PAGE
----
Digital sampling

7 key takeaways from the SoPost Sampling Summit | London 2024

Friday, June 7, 2024

Our first SoPost Sampling Summit in London was a resounding success! We brought together industry leaders to share insights, strategies and experiences on maximizing the impact of digital sampling in marketing. 

There were so many valuable takeaways from the day – too many to list! Don't worry if you weren't there – we've compiled our top 7 highlights for your 2024 sampling strategy and beyond...

1. Digital sampling allows your budget to stretch further

Every pound, dollar or euro counts! Efficient budget use is crucial for both established and emerging brands, especially in today’s economic climate. Digital sampling can deliver impressive results at a fraction of the cost of more traditional marketing tactics. 

Amelia Reynolds from Matrix shared how digital sampling helped ARKIVE Headcare maximize their limited budget:

“We were working with smaller budgets and smaller quantities, and we really wanted to build that customer base from the ground up, which was a perfect use case for digital sampling.

“So we partnered with SoPost and Marie Claire Beauty Drawer to connect with as many consumers as possible to ensure our pounds were working hard and stretching as far as they could.”

"We partnered with SoPost and Marie Claire Beauty Drawer to connect with as many consumers as possible to ensure our pounds were working hard and stretching as far as they could."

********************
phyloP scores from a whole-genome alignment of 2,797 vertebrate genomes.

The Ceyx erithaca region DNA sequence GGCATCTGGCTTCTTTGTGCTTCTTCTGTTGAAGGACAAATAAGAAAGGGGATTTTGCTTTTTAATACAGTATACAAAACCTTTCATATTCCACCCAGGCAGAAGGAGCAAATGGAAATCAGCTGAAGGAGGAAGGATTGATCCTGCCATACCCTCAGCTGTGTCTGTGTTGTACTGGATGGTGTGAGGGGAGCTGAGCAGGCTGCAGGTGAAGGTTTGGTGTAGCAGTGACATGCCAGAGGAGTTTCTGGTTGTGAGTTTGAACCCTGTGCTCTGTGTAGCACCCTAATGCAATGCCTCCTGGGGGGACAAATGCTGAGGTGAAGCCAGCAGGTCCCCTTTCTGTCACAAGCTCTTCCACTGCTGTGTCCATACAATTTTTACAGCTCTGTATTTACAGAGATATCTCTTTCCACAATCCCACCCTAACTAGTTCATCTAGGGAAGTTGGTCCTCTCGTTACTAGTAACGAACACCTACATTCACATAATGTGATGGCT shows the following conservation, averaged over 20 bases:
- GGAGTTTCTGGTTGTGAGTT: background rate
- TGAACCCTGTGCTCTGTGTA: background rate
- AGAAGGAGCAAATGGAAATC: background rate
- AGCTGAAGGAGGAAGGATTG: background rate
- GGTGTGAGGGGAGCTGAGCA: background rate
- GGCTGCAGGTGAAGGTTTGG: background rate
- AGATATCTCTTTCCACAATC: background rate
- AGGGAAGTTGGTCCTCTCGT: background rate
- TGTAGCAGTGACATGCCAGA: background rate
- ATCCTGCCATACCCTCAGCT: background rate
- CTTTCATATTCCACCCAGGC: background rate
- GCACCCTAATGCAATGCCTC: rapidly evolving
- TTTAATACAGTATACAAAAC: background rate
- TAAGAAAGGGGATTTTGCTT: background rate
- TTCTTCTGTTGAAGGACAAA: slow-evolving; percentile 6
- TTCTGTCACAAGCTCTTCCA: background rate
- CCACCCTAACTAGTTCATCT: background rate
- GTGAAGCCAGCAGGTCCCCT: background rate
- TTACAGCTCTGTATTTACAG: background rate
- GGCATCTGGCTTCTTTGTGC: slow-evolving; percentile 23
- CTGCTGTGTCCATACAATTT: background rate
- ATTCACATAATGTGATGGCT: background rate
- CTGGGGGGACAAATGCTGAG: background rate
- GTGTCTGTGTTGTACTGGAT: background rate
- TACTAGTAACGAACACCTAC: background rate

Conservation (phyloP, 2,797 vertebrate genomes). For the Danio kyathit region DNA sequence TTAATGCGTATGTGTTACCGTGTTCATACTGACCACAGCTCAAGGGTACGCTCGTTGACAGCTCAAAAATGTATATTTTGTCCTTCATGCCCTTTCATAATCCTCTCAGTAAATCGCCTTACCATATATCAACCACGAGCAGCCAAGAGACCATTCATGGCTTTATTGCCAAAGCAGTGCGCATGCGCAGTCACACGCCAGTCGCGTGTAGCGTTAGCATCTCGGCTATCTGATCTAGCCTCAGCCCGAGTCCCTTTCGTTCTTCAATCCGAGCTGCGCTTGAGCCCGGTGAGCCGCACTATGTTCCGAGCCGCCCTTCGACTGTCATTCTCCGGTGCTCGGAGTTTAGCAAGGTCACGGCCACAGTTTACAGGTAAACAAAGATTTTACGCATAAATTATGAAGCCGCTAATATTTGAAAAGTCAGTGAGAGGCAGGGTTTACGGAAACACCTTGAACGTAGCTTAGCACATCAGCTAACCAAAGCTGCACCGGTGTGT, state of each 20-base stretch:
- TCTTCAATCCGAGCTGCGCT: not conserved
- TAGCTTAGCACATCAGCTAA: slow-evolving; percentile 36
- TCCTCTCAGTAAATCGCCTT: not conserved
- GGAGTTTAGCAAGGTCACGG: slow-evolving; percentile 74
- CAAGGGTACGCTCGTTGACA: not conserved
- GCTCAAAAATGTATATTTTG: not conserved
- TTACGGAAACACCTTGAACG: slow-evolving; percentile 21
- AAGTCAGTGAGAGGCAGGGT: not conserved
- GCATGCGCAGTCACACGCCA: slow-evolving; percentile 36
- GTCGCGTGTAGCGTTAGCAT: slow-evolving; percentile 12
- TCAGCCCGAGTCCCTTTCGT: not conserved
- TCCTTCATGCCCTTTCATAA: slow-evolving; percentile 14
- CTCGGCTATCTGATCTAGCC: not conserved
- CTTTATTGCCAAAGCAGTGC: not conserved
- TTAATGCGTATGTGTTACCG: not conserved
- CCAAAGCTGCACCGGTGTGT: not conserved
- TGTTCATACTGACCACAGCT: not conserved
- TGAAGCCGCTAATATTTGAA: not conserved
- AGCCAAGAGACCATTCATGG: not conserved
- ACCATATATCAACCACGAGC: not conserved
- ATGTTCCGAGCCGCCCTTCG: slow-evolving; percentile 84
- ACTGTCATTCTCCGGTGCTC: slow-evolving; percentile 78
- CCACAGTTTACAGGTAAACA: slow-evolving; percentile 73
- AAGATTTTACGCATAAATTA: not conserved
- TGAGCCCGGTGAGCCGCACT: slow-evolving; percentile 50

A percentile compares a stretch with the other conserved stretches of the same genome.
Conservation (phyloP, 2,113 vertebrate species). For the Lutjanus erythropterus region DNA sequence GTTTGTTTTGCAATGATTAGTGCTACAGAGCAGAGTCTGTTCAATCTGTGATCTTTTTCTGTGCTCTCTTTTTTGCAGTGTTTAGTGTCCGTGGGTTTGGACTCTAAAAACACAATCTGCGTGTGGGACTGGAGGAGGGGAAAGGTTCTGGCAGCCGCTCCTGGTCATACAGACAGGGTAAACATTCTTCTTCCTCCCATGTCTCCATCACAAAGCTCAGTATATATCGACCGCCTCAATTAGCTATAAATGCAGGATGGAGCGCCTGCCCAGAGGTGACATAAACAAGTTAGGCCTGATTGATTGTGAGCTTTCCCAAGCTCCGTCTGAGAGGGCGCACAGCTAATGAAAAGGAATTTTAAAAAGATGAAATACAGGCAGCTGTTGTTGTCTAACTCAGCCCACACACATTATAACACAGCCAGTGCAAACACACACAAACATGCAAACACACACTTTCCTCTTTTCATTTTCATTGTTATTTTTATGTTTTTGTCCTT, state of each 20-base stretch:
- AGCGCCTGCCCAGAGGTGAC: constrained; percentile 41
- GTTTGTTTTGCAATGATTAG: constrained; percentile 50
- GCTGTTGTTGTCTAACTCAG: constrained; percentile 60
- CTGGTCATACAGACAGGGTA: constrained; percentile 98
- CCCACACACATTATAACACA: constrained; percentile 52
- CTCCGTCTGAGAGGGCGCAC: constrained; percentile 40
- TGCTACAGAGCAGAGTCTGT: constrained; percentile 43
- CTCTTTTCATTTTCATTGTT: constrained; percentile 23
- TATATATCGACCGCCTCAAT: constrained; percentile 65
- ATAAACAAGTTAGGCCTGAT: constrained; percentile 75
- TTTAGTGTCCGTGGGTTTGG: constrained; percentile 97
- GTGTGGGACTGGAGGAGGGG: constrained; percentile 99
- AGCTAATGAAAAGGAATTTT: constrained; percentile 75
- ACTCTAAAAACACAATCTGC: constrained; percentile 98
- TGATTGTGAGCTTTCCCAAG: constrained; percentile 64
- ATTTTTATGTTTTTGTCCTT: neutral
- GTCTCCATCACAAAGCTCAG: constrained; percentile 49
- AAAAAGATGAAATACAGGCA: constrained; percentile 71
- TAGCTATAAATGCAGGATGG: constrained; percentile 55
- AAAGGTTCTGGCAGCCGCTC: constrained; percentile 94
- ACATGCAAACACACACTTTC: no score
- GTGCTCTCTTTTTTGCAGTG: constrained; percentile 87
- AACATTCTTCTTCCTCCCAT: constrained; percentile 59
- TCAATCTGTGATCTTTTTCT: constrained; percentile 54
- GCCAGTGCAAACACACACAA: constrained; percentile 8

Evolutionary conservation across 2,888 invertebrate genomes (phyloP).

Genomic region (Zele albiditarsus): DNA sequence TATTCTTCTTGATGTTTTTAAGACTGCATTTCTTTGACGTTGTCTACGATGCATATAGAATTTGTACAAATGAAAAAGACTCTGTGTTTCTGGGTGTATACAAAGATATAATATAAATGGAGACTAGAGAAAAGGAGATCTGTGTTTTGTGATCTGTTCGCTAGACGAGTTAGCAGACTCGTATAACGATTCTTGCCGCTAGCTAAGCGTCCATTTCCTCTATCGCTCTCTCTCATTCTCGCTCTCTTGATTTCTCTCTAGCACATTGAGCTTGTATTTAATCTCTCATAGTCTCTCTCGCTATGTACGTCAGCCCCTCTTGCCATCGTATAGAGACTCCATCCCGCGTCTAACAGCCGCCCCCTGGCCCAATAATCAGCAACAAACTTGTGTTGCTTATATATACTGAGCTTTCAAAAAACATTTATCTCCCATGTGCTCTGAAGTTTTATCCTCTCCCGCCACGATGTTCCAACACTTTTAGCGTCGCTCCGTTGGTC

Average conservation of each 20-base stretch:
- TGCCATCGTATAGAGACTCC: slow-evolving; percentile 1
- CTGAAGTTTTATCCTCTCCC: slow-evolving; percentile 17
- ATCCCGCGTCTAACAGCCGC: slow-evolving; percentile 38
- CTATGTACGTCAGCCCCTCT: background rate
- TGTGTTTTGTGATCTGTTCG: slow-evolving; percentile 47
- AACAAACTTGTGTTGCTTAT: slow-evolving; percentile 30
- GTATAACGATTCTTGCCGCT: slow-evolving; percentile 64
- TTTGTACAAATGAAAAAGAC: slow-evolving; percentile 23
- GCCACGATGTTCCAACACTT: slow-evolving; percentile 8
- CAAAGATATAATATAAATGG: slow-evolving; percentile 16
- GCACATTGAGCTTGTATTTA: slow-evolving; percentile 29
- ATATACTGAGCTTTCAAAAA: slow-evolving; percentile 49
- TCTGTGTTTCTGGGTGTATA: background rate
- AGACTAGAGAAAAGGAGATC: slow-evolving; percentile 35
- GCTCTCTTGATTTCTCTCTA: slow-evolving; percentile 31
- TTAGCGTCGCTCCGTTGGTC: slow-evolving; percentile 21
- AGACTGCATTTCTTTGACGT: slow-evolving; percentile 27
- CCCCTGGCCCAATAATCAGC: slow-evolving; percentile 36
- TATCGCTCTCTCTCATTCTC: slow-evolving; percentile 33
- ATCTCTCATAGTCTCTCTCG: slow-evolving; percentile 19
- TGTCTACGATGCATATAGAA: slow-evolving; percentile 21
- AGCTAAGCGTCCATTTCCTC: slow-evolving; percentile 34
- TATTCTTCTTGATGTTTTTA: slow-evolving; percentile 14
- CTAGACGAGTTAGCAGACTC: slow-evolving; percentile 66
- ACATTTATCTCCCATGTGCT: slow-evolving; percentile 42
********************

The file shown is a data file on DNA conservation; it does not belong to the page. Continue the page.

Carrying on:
— Amelia Reynolds, Matrix

Angharad Elfyn Jones from Shiseido also emphasized the importance of efficiency within such a large brand group:

“We like to push one Shiseido vision for our brands, and we weren’t really doing that to the best of our abilities.

“I had the overarching view of: let’s streamline ourselves, let’s be efficient with our budgets and let’s be clear on what each brand can do. From an economies-of-scale point of view, we were also able to save some money by doing a group partnership which is great in this current climate.”

2. Embrace setbacks as opportunities

Adopting a test-and-learn approach and turning setbacks into opportunities is key to driving digital sampling success. This strategy allows for continuous improvement, enabling brands to adapt quickly and make changes, ultimately improving their campaign results

Angharad Elfyn Jones shared a valuable lesson with a niche brand in the Shiseido portfolio, highlighting the importance of quick pivots:

“Our influencer campaign on Instagram didn’t deliver what it needed to, so the SoPost team offered us a different opportunity to sample through communities. 

“For a niche brand, you really need to know that customer and that they’re looking for a niche fragrance. So moving to a community approach for our smaller, lesser-known brands was a smarter approach.”

"For a niche brand, you really need to know that customer and that they’re looking for a niche fragrance. So moving to a community approach for our smaller, lesser-known brands was a smarter approach."

— Angharad Elfyn Jones , Shiseido

Bella Noakes from Publicis Media also stressed the importance of early partner integration to avoid disappointing results:

“There was this one brand that was doing sampling direct and they brought in the agency last minute. The agency engaged an existing influencer campaign, thinking that the samples would fly. But the samples were under-utilized and that’s because we weren’t brought in at the beginning. 

“The key learning is to really match up with the wider media plan and the sampling objective, not to sit in a silo. We want to be seen as an elevation, not a standalone.”

And if you’re struggling to get internal buy-in? This test-and-learn approach is a great solution, according to Natalie Ellse from Mars Petcare:

“We did a smaller trial campaign to test the pipes and make sure it all worked on our end, especially with the amount of teams that we have to get sign-off and buy-in.

“That way, you can get your own benchmarks so that when you go with a bigger campaign, you have something to compare it to.”